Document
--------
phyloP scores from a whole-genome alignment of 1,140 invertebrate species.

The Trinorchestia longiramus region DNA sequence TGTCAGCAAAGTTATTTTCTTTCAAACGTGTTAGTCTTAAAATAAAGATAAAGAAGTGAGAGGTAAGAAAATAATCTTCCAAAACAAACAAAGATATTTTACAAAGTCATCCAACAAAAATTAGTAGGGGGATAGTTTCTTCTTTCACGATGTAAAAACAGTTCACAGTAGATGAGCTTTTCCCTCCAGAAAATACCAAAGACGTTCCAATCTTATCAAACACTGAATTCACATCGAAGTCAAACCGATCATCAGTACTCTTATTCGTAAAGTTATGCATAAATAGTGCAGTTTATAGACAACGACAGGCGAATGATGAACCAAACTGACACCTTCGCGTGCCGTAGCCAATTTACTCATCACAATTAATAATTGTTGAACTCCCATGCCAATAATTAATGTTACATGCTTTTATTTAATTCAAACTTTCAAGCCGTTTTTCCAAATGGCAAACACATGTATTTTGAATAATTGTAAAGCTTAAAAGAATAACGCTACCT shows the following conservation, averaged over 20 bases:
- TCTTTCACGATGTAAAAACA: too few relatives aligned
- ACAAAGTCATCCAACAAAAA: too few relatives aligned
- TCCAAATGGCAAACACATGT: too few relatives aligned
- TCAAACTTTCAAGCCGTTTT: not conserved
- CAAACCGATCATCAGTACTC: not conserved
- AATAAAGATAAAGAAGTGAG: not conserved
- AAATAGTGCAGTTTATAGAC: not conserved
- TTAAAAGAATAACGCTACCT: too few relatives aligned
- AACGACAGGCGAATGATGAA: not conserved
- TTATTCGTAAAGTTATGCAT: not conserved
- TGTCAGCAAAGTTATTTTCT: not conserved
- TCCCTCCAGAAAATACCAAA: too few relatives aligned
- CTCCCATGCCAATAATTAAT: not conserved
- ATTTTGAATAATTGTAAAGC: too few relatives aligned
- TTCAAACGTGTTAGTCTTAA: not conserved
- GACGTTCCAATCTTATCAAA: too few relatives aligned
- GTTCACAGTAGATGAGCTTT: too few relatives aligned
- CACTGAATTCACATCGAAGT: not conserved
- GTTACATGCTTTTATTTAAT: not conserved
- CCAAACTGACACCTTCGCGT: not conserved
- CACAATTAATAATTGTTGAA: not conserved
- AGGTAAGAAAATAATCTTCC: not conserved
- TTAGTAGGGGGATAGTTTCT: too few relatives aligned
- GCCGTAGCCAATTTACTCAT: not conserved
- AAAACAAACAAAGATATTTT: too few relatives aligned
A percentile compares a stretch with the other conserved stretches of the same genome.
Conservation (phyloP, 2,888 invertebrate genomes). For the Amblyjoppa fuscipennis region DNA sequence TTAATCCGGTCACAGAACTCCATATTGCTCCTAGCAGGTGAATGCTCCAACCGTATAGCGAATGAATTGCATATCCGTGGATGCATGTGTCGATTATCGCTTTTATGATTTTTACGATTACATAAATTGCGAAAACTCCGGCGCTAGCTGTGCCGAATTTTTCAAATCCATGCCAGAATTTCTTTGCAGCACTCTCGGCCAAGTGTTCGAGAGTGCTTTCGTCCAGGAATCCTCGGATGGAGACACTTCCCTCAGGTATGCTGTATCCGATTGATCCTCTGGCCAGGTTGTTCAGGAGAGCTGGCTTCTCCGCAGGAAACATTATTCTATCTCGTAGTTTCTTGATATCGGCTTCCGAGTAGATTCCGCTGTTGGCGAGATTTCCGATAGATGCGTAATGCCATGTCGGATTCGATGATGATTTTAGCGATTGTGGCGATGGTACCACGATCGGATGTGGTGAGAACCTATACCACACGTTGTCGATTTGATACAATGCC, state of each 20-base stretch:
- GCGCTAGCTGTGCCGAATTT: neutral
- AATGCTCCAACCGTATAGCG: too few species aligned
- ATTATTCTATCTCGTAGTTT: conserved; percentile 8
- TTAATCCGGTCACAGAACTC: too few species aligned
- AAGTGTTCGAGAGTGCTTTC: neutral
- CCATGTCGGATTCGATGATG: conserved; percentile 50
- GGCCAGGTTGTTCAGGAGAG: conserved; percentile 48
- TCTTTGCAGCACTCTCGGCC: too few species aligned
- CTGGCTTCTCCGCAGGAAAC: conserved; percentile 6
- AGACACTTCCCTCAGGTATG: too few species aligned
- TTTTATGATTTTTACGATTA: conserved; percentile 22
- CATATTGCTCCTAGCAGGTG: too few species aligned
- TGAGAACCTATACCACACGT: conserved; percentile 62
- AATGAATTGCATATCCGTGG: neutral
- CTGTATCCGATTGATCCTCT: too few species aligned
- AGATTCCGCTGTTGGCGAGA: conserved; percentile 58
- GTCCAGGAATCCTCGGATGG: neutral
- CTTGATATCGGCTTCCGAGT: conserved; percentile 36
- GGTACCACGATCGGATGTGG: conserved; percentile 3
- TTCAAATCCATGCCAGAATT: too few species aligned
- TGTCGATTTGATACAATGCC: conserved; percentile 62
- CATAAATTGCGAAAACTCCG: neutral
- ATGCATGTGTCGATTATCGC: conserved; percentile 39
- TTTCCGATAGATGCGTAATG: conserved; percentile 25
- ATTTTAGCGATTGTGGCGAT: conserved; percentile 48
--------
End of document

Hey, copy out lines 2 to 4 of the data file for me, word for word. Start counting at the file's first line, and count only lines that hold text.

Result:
The Trinorchestia longiramus region DNA sequence TGTCAGCAAAGTTATTTTCTTTCAAACGTGTTAGTCTTAAAATAAAGATAAAGAAGTGAGAGGTAAGAAAATAATCTTCCAAAACAAACAAAGATATTTTACAAAGTCATCCAACAAAAATTAGTAGGGGGATAGTTTCTTCTTTCACGATGTAAAAACAGTTCACAGTAGATGAGCTTTTCCCTCCAGAAAATACCAAAGACGTTCCAATCTTATCAAACACTGAATTCACATCGAAGTCAAACCGATCATCAGTACTCTTATTCGTAAAGTTATGCATAAATAGTGCAGTTTATAGACAACGACAGGCGAATGATGAACCAAACTGACACCTTCGCGTGCCGTAGCCAATTTACTCATCACAATTAATAATTGTTGAACTCCCATGCCAATAATTAATGTTACATGCTTTTATTTAATTCAAACTTTCAAGCCGTTTTTCCAAATGGCAAACACATGTATTTTGAATAATTGTAAAGCTTAAAAGAATAACGCTACCT shows the following conservation, averaged over 20 bases:
- TCTTTCACGATGTAAAAACA: too few relatives aligned
- ACAAAGTCATCCAACAAAAA: too few relatives aligned